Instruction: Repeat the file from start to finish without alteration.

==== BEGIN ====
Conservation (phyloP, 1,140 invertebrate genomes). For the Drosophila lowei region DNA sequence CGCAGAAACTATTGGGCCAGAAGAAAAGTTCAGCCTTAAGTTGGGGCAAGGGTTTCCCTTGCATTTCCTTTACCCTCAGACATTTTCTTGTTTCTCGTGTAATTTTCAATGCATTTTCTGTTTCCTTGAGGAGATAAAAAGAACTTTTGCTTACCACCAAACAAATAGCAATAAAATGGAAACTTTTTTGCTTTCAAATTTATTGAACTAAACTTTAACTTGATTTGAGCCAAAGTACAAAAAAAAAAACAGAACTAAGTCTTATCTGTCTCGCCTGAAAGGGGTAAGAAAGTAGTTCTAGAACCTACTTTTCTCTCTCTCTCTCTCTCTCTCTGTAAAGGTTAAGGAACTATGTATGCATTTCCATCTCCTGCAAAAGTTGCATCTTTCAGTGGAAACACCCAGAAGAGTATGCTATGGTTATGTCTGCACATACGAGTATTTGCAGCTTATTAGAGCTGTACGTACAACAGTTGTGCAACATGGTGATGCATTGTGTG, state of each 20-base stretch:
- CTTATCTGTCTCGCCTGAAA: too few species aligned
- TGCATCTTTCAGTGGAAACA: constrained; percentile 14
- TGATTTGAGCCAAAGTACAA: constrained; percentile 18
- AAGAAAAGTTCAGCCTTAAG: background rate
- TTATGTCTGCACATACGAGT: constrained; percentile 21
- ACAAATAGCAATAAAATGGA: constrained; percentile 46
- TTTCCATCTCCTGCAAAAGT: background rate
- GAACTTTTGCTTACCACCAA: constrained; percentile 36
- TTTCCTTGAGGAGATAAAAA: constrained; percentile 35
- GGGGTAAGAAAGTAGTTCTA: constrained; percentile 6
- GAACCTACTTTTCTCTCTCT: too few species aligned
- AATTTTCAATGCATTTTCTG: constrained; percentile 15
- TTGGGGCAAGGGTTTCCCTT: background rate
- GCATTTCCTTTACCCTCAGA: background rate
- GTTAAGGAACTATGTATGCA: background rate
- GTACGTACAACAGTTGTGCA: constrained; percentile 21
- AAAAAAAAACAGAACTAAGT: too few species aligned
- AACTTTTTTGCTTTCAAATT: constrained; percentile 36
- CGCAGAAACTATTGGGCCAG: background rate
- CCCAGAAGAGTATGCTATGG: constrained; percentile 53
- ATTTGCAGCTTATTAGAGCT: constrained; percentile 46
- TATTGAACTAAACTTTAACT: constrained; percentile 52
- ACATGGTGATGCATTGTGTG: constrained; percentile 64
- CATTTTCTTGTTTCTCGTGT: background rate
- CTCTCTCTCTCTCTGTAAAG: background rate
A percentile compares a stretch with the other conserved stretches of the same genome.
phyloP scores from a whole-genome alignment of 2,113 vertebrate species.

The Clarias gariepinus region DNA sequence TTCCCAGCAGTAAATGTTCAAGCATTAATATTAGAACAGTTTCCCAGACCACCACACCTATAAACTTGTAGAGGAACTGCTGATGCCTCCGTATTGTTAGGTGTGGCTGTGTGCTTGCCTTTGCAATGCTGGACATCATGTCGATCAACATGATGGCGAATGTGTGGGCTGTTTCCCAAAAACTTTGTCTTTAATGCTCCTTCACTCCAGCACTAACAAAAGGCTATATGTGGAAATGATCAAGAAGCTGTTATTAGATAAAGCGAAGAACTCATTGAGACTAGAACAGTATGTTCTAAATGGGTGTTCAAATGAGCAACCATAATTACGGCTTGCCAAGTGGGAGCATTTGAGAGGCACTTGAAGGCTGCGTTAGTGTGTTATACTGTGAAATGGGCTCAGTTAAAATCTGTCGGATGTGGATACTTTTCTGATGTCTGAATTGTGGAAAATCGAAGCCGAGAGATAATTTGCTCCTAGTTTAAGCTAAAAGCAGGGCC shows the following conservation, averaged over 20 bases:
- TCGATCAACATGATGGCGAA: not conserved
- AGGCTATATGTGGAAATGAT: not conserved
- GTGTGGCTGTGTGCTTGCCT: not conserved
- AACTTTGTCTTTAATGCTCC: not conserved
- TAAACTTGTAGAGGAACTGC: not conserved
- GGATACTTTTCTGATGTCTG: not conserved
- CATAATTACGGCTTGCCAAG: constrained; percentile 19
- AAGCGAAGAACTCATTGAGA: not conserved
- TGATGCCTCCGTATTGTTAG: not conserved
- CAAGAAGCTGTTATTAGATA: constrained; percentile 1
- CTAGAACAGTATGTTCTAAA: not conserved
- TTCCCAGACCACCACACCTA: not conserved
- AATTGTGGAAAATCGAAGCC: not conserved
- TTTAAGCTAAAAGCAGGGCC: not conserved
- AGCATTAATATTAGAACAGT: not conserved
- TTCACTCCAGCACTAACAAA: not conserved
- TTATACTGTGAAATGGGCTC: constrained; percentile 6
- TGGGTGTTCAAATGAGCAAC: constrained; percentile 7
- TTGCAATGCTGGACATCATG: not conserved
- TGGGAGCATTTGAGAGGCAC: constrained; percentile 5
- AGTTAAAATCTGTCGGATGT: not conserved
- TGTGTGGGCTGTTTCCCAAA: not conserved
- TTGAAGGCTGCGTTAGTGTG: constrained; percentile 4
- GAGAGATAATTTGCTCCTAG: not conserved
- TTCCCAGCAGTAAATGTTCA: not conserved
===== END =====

Conservation (phyloP, 1,140 invertebrate genomes). For the Drosophila lowei region DNA sequence CGCAGAAACTATTGGGCCAGAAGAAAAGTTCAGCCTTAAGTTGGGGCAAGGGTTTCCCTTGCATTTCCTTTACCCTCAGACATTTTCTTGTTTCTCGTGTAATTTTCAATGCATTTTCTGTTTCCTTGAGGAGATAAAAAGAACTTTTGCTTACCACCAAACAAATAGCAATAAAATGGAAACTTTTTTGCTTTCAAATTTATTGAACTAAACTTTAACTTGATTTGAGCCAAAGTACAAAAAAAAAAACAGAACTAAGTCTTATCTGTCTCGCCTGAAAGGGGTAAGAAAGTAGTTCTAGAACCTACTTTTCTCTCTCTCTCTCTCTCTCTCTGTAAAGGTTAAGGAACTATGTATGCATTTCCATCTCCTGCAAAAGTTGCATCTTTCAGTGGAAACACCCAGAAGAGTATGCTATGGTTATGTCTGCACATACGAGTATTTGCAGCTTATTAGAGCTGTACGTACAACAGTTGTGCAACATGGTGATGCATTGTGTG, state of each 20-base stretch:
- CTTATCTGTCTCGCCTGAAA: too few species aligned
- TGCATCTTTCAGTGGAAACA: constrained; percentile 14
- TGATTTGAGCCAAAGTACAA: constrained; percentile 18
- AAGAAAAGTTCAGCCTTAAG: background rate
- TTATGTCTGCACATACGAGT: constrained; percentile 21
- ACAAATAGCAATAAAATGGA: constrained; percentile 46
- TTTCCATCTCCTGCAAAAGT: background rate
- GAACTTTTGCTTACCACCAA: constrained; percentile 36
- TTTCCTTGAGGAGATAAAAA: constrained; percentile 35
- GGGGTAAGAAAGTAGTTCTA: constrained; percentile 6
- GAACCTACTTTTCTCTCTCT: too few species aligned
- AATTTTCAATGCATTTTCTG: constrained; percentile 15
- TTGGGGCAAGGGTTTCCCTT: background rate
- GCATTTCCTTTACCCTCAGA: background rate
- GTTAAGGAACTATGTATGCA: background rate
- GTACGTACAACAGTTGTGCA: constrained; percentile 21
- AAAAAAAAACAGAACTAAGT: too few species aligned
- AACTTTTTTGCTTTCAAATT: constrained; percentile 36
- CGCAGAAACTATTGGGCCAG: background rate
- CCCAGAAGAGTATGCTATGG: constrained; percentile 53
- ATTTGCAGCTTATTAGAGCT: constrained; percentile 46
- TATTGAACTAAACTTTAACT: constrained; percentile 52
- ACATGGTGATGCATTGTGTG: constrained; percentile 64
- CATTTTCTTGTTTCTCGTGT: background rate
- CTCTCTCTCTCTCTGTAAAG: background rate
A percentile compares a stretch with the other conserved stretches of the same genome.
phyloP scores from a whole-genome alignment of 2,113 vertebrate species.

The Clarias gariepinus region DNA sequence TTCCCAGCAGTAAATGTTCAAGCATTAATATTAGAACAGTTTCCCAGACCACCACACCTATAAACTTGTAGAGGAACTGCTGATGCCTCCGTATTGTTAGGTGTGGCTGTGTGCTTGCCTTTGCAATGCTGGACATCATGTCGATCAACATGATGGCGAATGTGTGGGCTGTTTCCCAAAAACTTTGTCTTTAATGCTCCTTCACTCCAGCACTAACAAAAGGCTATATGTGGAAATGATCAAGAAGCTGTTATTAGATAAAGCGAAGAACTCATTGAGACTAGAACAGTATGTTCTAAATGGGTGTTCAAATGAGCAACCATAATTACGGCTTGCCAAGTGGGAGCATTTGAGAGGCACTTGAAGGCTGCGTTAGTGTGTTATACTGTGAAATGGGCTCAGTTAAAATCTGTCGGATGTGGATACTTTTCTGATGTCTGAATTGTGGAAAATCGAAGCCGAGAGATAATTTGCTCCTAGTTTAAGCTAAAAGCAGGGCC shows the following conservation, averaged over 20 bases:
- TCGATCAACATGATGGCGAA: not conserved
- AGGCTATATGTGGAAATGAT: not conserved
- GTGTGGCTGTGTGCTTGCCT: not conserved
- AACTTTGTCTTTAATGCTCC: not conserved
- TAAACTTGTAGAGGAACTGC: not conserved
- GGATACTTTTCTGATGTCTG: not conserved
- CATAATTACGGCTTGCCAAG: constrained; percentile 19
- AAGCGAAGAACTCATTGAGA: not conserved
- TGATGCCTCCGTATTGTTAG: not conserved
- CAAGAAGCTGTTATTAGATA: constrained; percentile 1
- CTAGAACAGTATGTTCTAAA: not conserved
- TTCCCAGACCACCACACCTA: not conserved
- AATTGTGGAAAATCGAAGCC: not conserved
- TTTAAGCTAAAAGCAGGGCC: not conserved
- AGCATTAATATTAGAACAGT: not conserved
- TTCACTCCAGCACTAACAAA: not conserved
- TTATACTGTGAAATGGGCTC: constrained; percentile 6
- TGGGTGTTCAAATGAGCAAC: constrained; percentile 7
- TTGCAATGCTGGACATCATG: not conserved
- TGGGAGCATTTGAGAGGCAC: constrained; percentile 5
- AGTTAAAATCTGTCGGATGT: not conserved
- TGTGTGGGCTGTTTCCCAAA: not conserved
- TTGAAGGCTGCGTTAGTGTG: constrained; percentile 4
- GAGAGATAATTTGCTCCTAG: not conserved
- TTCCCAGCAGTAAATGTTCA: not conserved